Wistron, a one-time strong iPhone Supplier is shutting down an iPhone plant in China while selling another plant to India's Tata Group+
Wistron sold their iPhone plant in China to Luxshare back in 2020 so as to make iPhone's in India for Apple. In that same year, riots broke out in their plant in India costing US$7 milion or more. According to a new report, Wistron will be selling their Indian plant to the Tata Group, as we reported back in November 2022. The deal is reportedly going to be concluded by the end of this month.
Today we're learning that Wistron's plant in Taizhou China is shutting down on next week, April 26 to be exact and business matters will conclude in May. Why is the factory closed instead of being sold? The key reason given was that the iPhone switched to OLED screens 7 years ago and Wistron couldn't adust. With Apple shifting to all iPhone 15's being OLED dispays, it was ball game over. Wistron’s Taizhou plant was an iPhone LCD panel LCM (liquid crystal display module) assembly plant and losses began as Apple shifted to more iPhones sporting OLED displays. The losses for Wistron were too much to continue.
Both Apple suppliers Compal and Wistron will close plants in Chengdu Airport Economic Development Zone that will affect tens of thousands of local employees due to their relocation to Vietnam. Both companies will make MacBooks in Vietnam.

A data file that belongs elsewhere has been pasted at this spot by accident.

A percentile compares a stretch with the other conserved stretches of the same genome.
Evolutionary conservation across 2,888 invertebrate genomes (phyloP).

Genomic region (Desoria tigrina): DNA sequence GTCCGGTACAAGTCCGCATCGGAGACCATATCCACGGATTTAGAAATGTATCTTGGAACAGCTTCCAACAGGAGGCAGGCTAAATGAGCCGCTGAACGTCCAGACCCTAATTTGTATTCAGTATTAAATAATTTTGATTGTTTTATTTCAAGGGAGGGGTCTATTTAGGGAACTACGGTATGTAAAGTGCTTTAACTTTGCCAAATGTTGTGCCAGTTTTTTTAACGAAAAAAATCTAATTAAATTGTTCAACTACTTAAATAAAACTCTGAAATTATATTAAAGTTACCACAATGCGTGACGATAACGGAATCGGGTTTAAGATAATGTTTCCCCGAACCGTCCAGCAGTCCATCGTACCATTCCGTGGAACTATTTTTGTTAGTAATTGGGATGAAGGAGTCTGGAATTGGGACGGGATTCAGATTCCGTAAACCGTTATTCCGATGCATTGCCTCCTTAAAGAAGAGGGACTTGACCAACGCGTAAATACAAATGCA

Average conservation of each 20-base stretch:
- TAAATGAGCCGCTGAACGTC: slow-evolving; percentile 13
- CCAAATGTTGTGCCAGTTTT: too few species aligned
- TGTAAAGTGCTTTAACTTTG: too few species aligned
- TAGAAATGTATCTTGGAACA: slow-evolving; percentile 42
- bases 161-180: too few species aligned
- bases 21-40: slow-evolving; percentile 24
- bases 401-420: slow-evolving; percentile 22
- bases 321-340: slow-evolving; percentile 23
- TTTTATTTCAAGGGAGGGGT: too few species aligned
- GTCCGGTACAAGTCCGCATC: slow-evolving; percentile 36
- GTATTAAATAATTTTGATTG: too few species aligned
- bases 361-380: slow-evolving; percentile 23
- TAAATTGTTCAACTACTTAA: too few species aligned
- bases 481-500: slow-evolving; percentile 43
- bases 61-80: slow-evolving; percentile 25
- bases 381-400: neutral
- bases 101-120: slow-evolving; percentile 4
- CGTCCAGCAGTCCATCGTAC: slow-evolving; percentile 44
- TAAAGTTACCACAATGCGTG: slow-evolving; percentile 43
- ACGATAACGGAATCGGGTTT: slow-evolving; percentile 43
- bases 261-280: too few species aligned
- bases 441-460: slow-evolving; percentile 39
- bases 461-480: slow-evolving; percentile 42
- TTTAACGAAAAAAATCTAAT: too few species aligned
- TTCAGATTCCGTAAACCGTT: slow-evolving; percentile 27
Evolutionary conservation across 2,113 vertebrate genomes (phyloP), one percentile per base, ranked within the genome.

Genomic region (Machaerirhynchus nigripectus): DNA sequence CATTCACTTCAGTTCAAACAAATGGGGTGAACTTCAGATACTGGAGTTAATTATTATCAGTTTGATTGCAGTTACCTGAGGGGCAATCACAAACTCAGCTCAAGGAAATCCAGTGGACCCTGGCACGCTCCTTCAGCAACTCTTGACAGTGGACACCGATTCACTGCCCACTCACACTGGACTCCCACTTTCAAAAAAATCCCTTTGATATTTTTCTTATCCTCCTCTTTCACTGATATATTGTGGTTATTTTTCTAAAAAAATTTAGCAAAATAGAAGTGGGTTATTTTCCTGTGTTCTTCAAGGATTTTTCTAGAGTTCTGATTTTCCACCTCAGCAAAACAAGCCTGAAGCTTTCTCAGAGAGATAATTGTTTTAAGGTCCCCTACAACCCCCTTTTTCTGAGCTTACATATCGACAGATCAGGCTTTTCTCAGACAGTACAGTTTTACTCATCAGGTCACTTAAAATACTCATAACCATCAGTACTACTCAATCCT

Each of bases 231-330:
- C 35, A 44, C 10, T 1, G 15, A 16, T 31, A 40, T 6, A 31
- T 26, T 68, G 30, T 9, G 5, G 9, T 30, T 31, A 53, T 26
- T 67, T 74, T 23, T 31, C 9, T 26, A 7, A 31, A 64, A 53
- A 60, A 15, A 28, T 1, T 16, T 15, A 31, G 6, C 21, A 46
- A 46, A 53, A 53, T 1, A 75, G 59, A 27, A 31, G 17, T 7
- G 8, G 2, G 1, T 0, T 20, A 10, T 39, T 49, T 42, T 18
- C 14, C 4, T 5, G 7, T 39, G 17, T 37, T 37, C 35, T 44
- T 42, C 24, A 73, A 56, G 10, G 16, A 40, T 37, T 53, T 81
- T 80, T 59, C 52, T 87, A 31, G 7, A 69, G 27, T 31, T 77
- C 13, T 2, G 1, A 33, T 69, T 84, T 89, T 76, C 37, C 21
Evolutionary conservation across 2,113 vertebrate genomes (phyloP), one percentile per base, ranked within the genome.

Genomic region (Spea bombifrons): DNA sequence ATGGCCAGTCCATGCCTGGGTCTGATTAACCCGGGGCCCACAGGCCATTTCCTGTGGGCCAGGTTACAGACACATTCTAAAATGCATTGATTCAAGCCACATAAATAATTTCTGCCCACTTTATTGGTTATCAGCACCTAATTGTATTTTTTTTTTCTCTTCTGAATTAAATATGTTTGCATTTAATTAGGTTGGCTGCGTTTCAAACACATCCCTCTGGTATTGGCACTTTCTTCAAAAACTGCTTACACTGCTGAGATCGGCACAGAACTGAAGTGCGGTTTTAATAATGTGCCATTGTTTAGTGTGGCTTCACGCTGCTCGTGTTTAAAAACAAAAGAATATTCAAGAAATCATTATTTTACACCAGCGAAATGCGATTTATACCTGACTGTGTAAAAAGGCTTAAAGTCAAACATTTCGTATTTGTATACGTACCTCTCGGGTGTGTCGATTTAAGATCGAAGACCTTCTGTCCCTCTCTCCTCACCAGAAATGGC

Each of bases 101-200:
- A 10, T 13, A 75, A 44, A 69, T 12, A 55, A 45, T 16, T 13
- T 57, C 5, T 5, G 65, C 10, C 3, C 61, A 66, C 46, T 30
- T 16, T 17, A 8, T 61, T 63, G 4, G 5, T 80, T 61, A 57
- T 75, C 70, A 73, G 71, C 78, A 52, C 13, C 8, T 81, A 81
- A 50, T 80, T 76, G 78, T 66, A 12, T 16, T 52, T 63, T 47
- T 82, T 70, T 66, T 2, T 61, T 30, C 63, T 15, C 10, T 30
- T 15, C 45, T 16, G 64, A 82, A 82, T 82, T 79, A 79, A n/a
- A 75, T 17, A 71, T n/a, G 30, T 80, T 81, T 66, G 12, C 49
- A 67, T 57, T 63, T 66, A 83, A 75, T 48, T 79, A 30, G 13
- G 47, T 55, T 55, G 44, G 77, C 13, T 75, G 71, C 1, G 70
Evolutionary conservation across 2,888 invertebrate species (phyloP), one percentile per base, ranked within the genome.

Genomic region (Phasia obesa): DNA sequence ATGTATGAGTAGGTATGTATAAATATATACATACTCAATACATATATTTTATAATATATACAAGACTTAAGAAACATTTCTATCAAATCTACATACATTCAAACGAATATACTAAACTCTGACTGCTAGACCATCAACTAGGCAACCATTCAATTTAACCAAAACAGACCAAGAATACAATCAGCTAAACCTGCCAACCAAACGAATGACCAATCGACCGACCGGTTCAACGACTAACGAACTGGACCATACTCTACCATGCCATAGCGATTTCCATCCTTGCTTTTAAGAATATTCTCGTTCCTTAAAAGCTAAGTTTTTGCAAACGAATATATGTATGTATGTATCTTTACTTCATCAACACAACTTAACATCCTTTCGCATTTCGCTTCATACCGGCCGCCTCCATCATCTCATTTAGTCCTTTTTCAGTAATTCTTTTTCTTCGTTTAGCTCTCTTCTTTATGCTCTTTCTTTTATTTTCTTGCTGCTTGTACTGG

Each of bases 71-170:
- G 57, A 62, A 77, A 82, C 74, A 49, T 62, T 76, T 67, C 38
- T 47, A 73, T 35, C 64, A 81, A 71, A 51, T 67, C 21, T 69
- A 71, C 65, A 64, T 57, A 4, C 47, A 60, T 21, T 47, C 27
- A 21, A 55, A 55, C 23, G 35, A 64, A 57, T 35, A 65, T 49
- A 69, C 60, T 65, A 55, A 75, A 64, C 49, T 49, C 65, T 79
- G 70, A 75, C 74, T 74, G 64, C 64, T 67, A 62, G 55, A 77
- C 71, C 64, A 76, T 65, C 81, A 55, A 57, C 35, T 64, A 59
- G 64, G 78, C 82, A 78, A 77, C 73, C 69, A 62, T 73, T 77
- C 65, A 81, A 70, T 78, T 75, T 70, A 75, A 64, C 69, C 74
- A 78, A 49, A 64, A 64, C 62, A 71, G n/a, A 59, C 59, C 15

Apple's sudden switch to OLED displays rocked Japan Display and JOLED as well. JOLED recently went bankrupt, with Japan Display taking over JOLED's research and development division. Although Japan Display has advanced OLED technology, competing with Samsung and LG Display has been difficult for the company.
It was reported earlier this month that Japan Display is teaming up with China's HKC Corporation to co-operated on next-generation technology for displays, as the Apple Inc supplier looks to turn around its struggling business.
The Financial Post /Reuter's report added that "This is not just a business alliance, but a significant strategic alliance,” Chief Executive Scott Callon said, adding that the move would bring together Japan Display’s technology and HKC’s cost competitiveness and large production capacity. The alliance was likely to build more than one new plant in China.
The two companies will jointly plan and build fabs using Japan Display’s eLEAP OLED technology, targeting mass production in 2025, the firm said.